Family Dollar slip-and-fall suit receives extra time to clarify diversity of citizenship

By Nicholas Malfitano | Jun 22, 2016

PHILADELPHIA – A Harrisburg woman’s premises liability lawsuit against Family Dollar will receive additional time to determine proper citizenship of the defendant, but will not be immediately remanded to the Philadelphia County Court of Common Pleas.

Judge Gene E.K. Pratter of the U.S. District Court for the Eastern District of Pennsylvania decided June 16 that Karina Vargas would be given more time to ascertain diversity of citizenship between the parties in her suit against Family Dollar, but her suit wouldn’t be going to state court.

“Vargas, alleges that she fractured her leg when she fell at a Family Dollar store located in Harrisburg. She contends her fall was due to a dangerous condition on the premises,” Pratter said. “She initially filed a lawsuit in the Philadelphia County Court of Common Pleas. The defendant contends that no such company exists and the parties have since stipulated that ‘Family Dollar Stores of Pennsylvania, LLC’ should be substituted as the defendant in place of ‘Family Dollar, Inc.”

After the lawsuit was filed in state court, Family Dollar removed the suit on the basis of diversity jurisdiction.

“Ms. Vargas has filed a motion for remand asserting that the defendant cannot meet its burden of establishing complete diversity between the parties. This motion also requests, in the alternative, the opportunity to conduct limited discovery of the defendant in order to determine its citizenship,” Pratter explained.

“Ms. Vargas argues in her motion that based upon the evidence in the record, the defendant has failed to meet its burden showing the citizenship of the lessee of the property in question,” Pratter added.

“Ms. Vargas also argues that, assuming Family Dollar Stores of Pennsylvania, LLC is the lessee of the property, the defendant has not established diversity by identifying the citizenship of the LLC’s members. Ms. Vargas argues that she is entitled to discovery on these jurisdictional issues.”

But the Court explained there was no dispute remaining on this topic because the parties entered a stipulation substituting “Family Dollar Stores of Pennsylvania, LLC” as the correct defendant and removing “Family Dollar, Inc.,” from the caption, and further attached to its briefing a copy of the lease for the property in question, identifying “Family Dollar Stores of Pennsylvania, LLC” as the lessee.

“Given that Family Dollar Stores of Pennsylvania, LLC, is the proper defendant, the Court must determine whether the citizenship of this entity defeats diversity jurisdiction. The defendant alleges that the LLC is a citizen of Virginia, though, for obvious reasons, the Complaint does not so aver,” Pratter clarified.

Pratter said in support of this belief, the defendant attached a copy of the Operating Agreement of Family Dollar Stores of Pennsylvania, LLC, to its briefing, stating the company was formed under Virginia law and its principal place of business is in Chesapeake, Va.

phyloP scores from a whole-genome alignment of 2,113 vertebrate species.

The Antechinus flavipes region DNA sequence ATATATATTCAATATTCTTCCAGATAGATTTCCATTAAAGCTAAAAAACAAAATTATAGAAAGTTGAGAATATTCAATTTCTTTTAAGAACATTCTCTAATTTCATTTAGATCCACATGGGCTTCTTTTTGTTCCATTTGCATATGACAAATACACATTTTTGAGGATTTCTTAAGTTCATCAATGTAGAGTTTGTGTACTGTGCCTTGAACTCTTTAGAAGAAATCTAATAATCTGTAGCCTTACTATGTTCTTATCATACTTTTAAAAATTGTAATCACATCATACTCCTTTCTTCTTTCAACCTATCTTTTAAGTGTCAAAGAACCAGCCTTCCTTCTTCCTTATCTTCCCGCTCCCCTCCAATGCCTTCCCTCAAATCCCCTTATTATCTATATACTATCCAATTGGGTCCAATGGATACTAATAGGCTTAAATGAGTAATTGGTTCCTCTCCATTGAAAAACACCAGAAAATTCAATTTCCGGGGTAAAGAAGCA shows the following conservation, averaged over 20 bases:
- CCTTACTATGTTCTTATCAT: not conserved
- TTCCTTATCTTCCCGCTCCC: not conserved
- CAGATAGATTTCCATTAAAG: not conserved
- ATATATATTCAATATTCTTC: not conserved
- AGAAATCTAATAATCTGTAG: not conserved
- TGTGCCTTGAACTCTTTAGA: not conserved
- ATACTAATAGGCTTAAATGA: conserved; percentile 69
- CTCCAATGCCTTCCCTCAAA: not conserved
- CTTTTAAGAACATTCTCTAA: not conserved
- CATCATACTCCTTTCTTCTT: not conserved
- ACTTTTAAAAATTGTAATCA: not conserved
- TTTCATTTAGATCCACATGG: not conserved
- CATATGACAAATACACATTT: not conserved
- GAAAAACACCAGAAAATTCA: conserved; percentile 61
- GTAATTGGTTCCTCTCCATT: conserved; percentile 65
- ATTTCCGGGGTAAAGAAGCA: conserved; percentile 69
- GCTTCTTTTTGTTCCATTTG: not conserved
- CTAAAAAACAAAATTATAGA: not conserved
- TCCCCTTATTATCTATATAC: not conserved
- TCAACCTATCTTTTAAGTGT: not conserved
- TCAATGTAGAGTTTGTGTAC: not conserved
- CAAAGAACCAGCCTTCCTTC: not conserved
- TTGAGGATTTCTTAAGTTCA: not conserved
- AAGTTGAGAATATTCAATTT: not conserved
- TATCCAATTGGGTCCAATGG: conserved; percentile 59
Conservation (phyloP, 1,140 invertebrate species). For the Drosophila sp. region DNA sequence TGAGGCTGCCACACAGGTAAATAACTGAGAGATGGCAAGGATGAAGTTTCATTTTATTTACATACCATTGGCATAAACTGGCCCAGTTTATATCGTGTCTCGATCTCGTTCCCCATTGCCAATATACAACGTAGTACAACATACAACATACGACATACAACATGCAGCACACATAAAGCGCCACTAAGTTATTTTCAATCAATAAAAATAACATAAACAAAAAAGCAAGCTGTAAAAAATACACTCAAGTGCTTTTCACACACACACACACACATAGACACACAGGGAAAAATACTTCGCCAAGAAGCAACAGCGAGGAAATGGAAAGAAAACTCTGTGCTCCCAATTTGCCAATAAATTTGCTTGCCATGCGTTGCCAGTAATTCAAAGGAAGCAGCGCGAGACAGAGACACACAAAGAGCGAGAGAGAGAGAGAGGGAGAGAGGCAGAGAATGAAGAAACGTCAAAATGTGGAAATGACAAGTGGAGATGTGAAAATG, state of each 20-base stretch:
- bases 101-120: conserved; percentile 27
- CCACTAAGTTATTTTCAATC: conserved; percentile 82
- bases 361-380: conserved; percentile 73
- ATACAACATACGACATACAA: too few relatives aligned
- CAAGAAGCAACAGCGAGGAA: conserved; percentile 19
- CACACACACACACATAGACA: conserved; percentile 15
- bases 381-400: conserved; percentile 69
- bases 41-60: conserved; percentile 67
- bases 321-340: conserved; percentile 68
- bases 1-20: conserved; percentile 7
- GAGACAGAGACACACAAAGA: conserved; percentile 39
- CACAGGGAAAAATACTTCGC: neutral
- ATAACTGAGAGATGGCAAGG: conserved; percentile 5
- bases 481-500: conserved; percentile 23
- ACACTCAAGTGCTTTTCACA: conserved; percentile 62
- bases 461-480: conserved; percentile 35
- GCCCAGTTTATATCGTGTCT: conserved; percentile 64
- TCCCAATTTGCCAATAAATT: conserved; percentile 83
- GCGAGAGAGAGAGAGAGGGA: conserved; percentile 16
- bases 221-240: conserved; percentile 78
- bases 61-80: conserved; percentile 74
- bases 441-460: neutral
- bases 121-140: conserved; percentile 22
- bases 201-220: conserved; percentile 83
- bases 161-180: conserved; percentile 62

“The Operating Agreement notes that the Family Dollar Stores, Inc. is incorporated in Delaware, thereby making it a citizen of that state for purposes of ascertaining diversity. Accordingly, based upon the evidence before the Court, there is no indication that complete diversity is lacking,” Pratter stated.

“Nevertheless, the citizenship of a corporation may be established through both state of incorporation as well as principal place of business and the record is so far silent as to Family Dollar Stores, Inc.’s principal place of business. This creates the possibility that diversity may be defeated in the event it is shown that the company’s principal place of business is located in Pennsylvania,” Pratter continued.

According to Pratter, without further information, it is unknown at this point to determine whether diversity of citizenship requirements have been, and called for additional discovery on this point in future proceedings.

“While the Court is cognizant that the burden is on the party asserting diversity and that questions should be resolved in favor of remand, at this early point in the life of the case, it appears to be the more prudent course to allow for limited discovery as to the defendant’s principal place of business, and then allow Ms. Vargas to then refile her motion for remand if it appears that the jurisdictional elements have not been met,” Pratter stated.

“The Court will therefore grant the plaintiff’s motion to the extent that Ms. Vargas seeks additional discovery to determine the citizenship of Family Dollar Stores, Inc. The Court will deny the motion to the extent it seeks immediate remand,” Pratter concluded.

The plaintiff is represented by Robert L. Astrachan of Zajac & Arias, in Philadelphia.

The defendant is represented by Louis Hockman of Mintzer Sarowitz Zeris Ledva & Meyers, also in Philadelphia.

U.S. District Court for the Eastern District of Pennsylvania case 2:16-cv-01793

From the Pennsylvania Record: Reach Courts Reporter Nicholas Malfitano at

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